“We will work with the United States, with Japan, with Korea, with the UK, with other countries around the world, to invest in the technologies that are really going to move the dial, because that’s how we reduce emissions without smashing our industries.”
Mr Biden will host a climate leaders’ summit on Earth Day, April 22, when he is likely to outline his carbon-reduction commitments under the Paris agreement.
“America must lead in the face of this existential threat. And just as with the pandemic, it requires global co-operation,” Mr Biden said last week.
The Biden administration has not yet said whether the summit will be held in person or online.
Mr Morrison would be expected to travel to Washington, DC if the talks were in person, potentially making his first meeting with the US President on the fraught issue of climate change, and raising the prospect of the Prime Minister doing 14 days’ quarantine shortly before the May budget.
Mr Morrison has been eyeing a more ambitious target of net-zero carbon emissions by 2050 despite unrest within the Nationals, but plans to push back on Britain and the European Union’s plan to impose carbon tariffs.
Australia’s ambassador to the US, Arthur Sinodinos, said on Thursday the Biden administration was “serious” about climate change, with plans for net-zero emissions by 2050 and decarbonising the power grid by 2035.
“Among his [Mr Biden’s] first executive orders have been a slew … to review things like oil and gas drilling on federal land, to start to implement new environmental regulations [and] reverse some measures from the previous administration which impacted on the ability to address climate change,” Mr Sinodinos said.
“What they’ve done is they’ve said ‘we will marry our infrastructure commitments with our clean energy targets’ … so they’re seeing it as both a job creation program as well as a clean energy program.”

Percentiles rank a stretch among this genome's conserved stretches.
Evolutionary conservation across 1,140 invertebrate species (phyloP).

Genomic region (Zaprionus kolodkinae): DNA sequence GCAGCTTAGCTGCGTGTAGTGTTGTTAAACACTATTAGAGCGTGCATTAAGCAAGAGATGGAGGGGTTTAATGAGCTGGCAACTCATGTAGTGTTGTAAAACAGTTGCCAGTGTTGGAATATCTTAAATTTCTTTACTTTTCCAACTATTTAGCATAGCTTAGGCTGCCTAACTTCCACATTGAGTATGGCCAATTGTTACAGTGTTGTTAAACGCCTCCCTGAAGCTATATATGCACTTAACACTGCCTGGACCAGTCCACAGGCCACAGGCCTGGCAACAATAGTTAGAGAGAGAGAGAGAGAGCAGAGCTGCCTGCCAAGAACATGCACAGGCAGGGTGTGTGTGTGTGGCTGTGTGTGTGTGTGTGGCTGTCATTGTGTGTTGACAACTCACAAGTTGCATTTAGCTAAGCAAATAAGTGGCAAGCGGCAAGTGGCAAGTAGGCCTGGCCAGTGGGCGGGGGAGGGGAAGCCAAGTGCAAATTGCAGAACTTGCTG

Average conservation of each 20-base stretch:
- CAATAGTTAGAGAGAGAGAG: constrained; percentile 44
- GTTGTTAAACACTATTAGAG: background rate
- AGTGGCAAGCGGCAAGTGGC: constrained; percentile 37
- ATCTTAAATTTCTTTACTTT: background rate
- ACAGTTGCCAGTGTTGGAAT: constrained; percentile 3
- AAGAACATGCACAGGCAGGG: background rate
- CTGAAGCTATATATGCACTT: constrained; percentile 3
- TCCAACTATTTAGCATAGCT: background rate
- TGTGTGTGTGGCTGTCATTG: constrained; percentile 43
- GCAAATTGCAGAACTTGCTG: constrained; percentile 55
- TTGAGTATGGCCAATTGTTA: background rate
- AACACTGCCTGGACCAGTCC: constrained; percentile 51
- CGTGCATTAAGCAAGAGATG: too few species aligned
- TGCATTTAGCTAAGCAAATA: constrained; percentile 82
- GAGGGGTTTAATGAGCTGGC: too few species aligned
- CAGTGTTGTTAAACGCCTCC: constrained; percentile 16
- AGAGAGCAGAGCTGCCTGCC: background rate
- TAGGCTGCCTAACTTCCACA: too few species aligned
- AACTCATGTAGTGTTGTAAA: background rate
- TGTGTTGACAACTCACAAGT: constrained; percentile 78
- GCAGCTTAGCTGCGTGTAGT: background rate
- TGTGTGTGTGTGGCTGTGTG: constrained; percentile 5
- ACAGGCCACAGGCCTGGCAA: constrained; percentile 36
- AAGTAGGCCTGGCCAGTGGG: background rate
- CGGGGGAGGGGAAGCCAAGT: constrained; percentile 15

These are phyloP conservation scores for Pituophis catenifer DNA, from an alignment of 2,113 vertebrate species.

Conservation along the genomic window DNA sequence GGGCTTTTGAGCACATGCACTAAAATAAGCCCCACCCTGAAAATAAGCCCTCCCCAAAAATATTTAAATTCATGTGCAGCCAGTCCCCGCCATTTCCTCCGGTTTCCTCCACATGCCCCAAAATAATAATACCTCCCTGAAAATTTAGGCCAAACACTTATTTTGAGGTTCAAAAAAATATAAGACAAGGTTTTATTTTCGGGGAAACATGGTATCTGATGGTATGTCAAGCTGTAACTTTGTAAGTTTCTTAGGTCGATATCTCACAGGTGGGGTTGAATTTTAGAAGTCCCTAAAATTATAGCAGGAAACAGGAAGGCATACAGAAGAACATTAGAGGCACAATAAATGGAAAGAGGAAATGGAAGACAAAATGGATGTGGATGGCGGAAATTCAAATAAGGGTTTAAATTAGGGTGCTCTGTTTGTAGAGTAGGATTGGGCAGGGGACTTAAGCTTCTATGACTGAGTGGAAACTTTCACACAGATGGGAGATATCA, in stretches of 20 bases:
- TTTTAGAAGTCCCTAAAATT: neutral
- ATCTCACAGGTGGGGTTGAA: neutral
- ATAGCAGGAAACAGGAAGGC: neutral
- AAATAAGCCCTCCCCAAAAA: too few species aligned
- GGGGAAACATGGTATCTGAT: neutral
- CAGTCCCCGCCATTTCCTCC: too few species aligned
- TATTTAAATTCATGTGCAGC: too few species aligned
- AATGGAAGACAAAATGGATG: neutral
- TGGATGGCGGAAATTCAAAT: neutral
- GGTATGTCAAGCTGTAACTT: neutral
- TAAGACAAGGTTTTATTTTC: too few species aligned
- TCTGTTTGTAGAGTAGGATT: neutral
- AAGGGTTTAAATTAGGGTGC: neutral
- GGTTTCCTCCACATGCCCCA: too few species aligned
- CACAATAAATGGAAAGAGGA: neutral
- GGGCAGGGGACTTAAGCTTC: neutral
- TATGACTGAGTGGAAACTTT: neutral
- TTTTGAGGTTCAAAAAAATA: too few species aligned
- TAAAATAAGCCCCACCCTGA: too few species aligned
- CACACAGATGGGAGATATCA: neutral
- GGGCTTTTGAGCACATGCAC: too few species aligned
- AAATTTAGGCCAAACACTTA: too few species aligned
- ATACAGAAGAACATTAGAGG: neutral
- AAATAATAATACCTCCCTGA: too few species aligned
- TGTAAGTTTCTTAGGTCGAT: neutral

Britain and the EU are looking to settle on plans to impose carbon tariffs in the coming months, while Mr Biden has pledged to implement a “carbon-adjustment fee” at the border. The move would establish levies on energy-intensive imports from carbon-price-free jurisdictions such as Australia.
The Morrison government will argue carbon tariffs are not aimed at combating climate change, but rather at economic objectives including protecting local industries such as British and European meat, cheese and wine.
A briefing prepared for the European Parliament found carbon tariffs would not amount to protectionism provided they did not discriminate against one particular country and were set at the correct rate.
Tony Wood, director of the Grattan Institute’s energy program, said the tariffs were actually about “levelling the playing field” and could encourage other countries such as Australia to boost their domestic climate policies.
“If the British government imposed a carbon price on their own producers and then imposed a border tax on overseas producers for the same thing – then it would give an incentive to countries which did not have a carbon price to do it,” Mr Wood said.
Opposition trade spokeswoman Madeleine King said Australia’s major trading partners were moving towards establishing climate border levies “aimed at countries like Australia that have weak climate change policies”.
“This government has its head in the sand about carbon borders. Our exporters, with the jobs they create, will pay the price,” Ms King said.
Anthony is foreign affairs and national security correspondent for The Sydney Morning Herald and The Age.
David Crowe is chief political correspondent for The Sydney Morning Herald and The Age.